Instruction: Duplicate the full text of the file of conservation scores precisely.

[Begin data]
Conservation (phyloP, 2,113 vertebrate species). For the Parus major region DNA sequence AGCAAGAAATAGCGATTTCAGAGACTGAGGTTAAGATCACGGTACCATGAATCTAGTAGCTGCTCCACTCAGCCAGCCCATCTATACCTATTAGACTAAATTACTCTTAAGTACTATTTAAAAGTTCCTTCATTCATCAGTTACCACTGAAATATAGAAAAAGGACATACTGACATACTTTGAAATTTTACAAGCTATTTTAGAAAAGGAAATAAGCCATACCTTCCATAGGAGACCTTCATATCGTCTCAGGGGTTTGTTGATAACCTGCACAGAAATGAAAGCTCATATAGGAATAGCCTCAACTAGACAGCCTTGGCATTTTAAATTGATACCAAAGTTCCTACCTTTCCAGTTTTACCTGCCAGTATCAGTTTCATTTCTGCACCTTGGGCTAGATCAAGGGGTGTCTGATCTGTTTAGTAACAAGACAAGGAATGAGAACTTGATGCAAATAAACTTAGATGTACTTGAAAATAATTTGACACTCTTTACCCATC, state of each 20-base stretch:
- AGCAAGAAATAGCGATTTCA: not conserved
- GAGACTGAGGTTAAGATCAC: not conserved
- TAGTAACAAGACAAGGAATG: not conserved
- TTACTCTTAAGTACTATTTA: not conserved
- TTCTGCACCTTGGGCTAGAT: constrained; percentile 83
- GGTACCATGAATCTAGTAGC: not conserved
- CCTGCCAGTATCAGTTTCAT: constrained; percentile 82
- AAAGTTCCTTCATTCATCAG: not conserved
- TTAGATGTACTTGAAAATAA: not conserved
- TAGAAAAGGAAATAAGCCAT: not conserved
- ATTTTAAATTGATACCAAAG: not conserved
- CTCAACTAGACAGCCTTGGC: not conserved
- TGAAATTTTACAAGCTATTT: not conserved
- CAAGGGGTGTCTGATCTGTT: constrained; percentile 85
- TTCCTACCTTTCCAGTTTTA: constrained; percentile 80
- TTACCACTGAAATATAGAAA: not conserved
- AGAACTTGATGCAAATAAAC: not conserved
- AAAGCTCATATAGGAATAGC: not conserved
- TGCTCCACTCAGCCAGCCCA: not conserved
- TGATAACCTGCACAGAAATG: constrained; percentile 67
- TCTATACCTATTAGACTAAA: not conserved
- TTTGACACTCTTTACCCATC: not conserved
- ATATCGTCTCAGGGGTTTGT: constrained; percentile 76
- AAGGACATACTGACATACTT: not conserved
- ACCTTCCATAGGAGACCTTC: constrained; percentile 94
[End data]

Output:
Conservation (phyloP, 2,113 vertebrate species). For the Parus major region DNA sequence AGCAAGAAATAGCGATTTCAGAGACTGAGGTTAAGATCACGGTACCATGAATCTAGTAGCTGCTCCACTCAGCCAGCCCATCTATACCTATTAGACTAAATTACTCTTAAGTACTATTTAAAAGTTCCTTCATTCATCAGTTACCACTGAAATATAGAAAAAGGACATACTGACATACTTTGAAATTTTACAAGCTATTTTAGAAAAGGAAATAAGCCATACCTTCCATAGGAGACCTTCATATCGTCTCAGGGGTTTGTTGATAACCTGCACAGAAATGAAAGCTCATATAGGAATAGCCTCAACTAGACAGCCTTGGCATTTTAAATTGATACCAAAGTTCCTACCTTTCCAGTTTTACCTGCCAGTATCAGTTTCATTTCTGCACCTTGGGCTAGATCAAGGGGTGTCTGATCTGTTTAGTAACAAGACAAGGAATGAGAACTTGATGCAAATAAACTTAGATGTACTTGAAAATAATTTGACACTCTTTACCCATC, state of each 20-base stretch:
- AGCAAGAAATAGCGATTTCA: not conserved
- GAGACTGAGGTTAAGATCAC: not conserved
- TAGTAACAAGACAAGGAATG: not conserved
- TTACTCTTAAGTACTATTTA: not conserved
- TTCTGCACCTTGGGCTAGAT: constrained; percentile 83
- GGTACCATGAATCTAGTAGC: not conserved
- CCTGCCAGTATCAGTTTCAT: constrained; percentile 82
- AAAGTTCCTTCATTCATCAG: not conserved
- TTAGATGTACTTGAAAATAA: not conserved
- TAGAAAAGGAAATAAGCCAT: not conserved
- ATTTTAAATTGATACCAAAG: not conserved
- CTCAACTAGACAGCCTTGGC: not conserved
- TGAAATTTTACAAGCTATTT: not conserved
- CAAGGGGTGTCTGATCTGTT: constrained; percentile 85
- TTCCTACCTTTCCAGTTTTA: constrained; percentile 80
- TTACCACTGAAATATAGAAA: not conserved
- AGAACTTGATGCAAATAAAC: not conserved
- AAAGCTCATATAGGAATAGC: not conserved
- TGCTCCACTCAGCCAGCCCA: not conserved
- TGATAACCTGCACAGAAATG: constrained; percentile 67
- TCTATACCTATTAGACTAAA: not conserved
- TTTGACACTCTTTACCCATC: not conserved
- ATATCGTCTCAGGGGTTTGT: constrained; percentile 76
- AAGGACATACTGACATACTT: not conserved
- ACCTTCCATAGGAGACCTTC: constrained; percentile 94